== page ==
The poll, carried out on Express.co.uk from 10am-7pm on March 3, asked: “Should Boris Johnson ban public events in Britain until the coronavirus outbreak ends?” 4,775 people responded, with the vast majority – 69 percent (3,276 people) saying “yes”. 29 percent (1,359 people) said “no”, while two percent (140 people) opted for “don’t know”.
It comes as Public Health England announced the number of UK cases of coronavirus rose from 39 to 51 on Tuesday.
Express.co.uk readers took to the comments to urge the Government to shut down public events.
One person said: “We should ban all public events where more than 1,000 people are likely to gather. Big crowds are a sure way to spread the disease.”
A second wrote: “It is always better to be safe than sorry – no-one knows how this virus will pan out over time, so why take any more risks than we have to.”
A third person said: “If, by shutting down public events for a months or so helps to halt, if not reduce the spread, then, with luck, warmer weather, in the interval, may help to ensure that the virus runs its course without endangering more people and claiming more lives.”
One person listed off what areas should have restrictions imposed.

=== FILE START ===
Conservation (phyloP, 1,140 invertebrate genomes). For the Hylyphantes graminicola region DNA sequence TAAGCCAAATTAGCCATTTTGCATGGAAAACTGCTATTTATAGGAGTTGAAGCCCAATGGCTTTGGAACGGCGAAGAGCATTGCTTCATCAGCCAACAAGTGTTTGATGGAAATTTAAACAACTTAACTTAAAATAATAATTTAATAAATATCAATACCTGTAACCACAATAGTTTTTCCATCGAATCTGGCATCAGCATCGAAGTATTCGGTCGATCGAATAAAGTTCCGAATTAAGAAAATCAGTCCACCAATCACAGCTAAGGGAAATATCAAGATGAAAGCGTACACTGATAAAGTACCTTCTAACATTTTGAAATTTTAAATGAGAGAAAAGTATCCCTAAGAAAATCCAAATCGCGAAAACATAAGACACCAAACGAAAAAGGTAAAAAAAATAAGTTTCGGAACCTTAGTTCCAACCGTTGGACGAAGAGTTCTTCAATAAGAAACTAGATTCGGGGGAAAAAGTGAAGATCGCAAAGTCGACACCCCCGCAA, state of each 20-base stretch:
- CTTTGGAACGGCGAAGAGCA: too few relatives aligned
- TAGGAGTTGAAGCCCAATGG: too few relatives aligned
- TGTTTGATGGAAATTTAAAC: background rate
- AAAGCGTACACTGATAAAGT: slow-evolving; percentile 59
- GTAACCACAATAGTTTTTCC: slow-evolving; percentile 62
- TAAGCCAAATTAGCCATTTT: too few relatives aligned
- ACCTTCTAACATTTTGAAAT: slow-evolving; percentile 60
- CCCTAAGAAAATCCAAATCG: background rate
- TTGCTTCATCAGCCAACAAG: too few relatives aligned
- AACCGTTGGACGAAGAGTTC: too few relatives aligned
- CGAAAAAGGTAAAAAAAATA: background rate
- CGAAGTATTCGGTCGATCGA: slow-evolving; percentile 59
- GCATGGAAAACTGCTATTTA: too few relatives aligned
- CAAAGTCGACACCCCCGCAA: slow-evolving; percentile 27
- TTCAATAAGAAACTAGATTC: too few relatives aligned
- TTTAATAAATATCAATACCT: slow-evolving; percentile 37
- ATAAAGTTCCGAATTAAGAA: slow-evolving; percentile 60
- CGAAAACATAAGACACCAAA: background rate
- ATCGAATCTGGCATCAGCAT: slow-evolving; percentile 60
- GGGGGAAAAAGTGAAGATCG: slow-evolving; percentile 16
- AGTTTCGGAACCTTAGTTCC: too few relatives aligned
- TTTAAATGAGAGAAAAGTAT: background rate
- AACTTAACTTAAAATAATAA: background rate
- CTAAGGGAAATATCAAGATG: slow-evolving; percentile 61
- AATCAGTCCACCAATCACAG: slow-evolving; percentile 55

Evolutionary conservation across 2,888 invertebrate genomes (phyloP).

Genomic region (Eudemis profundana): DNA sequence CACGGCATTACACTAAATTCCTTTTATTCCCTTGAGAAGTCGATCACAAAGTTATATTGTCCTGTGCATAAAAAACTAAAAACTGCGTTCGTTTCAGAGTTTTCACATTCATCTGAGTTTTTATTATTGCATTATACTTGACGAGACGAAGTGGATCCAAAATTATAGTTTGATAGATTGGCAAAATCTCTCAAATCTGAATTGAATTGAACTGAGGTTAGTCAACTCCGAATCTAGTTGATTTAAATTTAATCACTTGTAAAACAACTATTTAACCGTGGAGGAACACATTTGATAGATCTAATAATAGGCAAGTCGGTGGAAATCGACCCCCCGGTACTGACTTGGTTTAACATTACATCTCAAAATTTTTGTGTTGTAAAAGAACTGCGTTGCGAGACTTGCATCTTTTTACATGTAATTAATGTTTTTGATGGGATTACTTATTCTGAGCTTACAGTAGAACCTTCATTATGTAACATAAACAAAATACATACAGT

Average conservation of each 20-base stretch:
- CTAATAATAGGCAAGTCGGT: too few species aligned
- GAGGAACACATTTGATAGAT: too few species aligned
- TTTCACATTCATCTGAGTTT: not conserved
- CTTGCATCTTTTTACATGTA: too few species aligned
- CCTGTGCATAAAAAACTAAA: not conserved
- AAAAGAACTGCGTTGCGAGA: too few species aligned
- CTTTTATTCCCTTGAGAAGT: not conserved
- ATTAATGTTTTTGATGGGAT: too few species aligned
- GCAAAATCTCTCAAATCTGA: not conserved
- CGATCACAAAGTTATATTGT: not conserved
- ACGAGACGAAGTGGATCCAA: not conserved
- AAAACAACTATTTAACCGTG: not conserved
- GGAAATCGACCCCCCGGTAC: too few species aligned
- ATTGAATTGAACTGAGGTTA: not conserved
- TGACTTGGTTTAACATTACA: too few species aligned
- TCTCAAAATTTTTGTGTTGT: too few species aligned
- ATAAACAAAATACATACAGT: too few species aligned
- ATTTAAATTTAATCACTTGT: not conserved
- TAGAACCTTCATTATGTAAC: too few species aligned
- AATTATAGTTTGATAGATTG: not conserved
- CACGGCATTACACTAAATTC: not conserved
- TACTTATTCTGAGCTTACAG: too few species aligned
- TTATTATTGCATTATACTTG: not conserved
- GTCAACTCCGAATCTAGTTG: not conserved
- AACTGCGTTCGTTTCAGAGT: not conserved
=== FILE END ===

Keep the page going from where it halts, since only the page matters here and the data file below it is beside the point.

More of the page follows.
They wrote: “All sports events, shopping centres, the tube, railway stations, buses, taxis, airports… shut the lot down until people get the message.”
Another user said: “Makes sense to cancel all public events for the foreseeable future!”
JUST IN: Coronavirus UK: NHS declares HIGHEST emergency level
Speaking at a special press conference in Downing Street, the Prime Minister vowed officials are “ready to take necessary steps” to contain coronavirus and protect the vulnerable.
Mr Johnson the plan will pan out in the four stages of containing the virus, delaying the spreading, researching for a cure and mitigating the impact of COVID-19 – its official name.
According to the 27-page document that sets out the UK’s response, the virus could lead to a fifth of workers being absent.
Other measures aimed at delaying the spread of the virus could include school closures, “reducing the number of large-scale gatherings” and encouraging greater home working.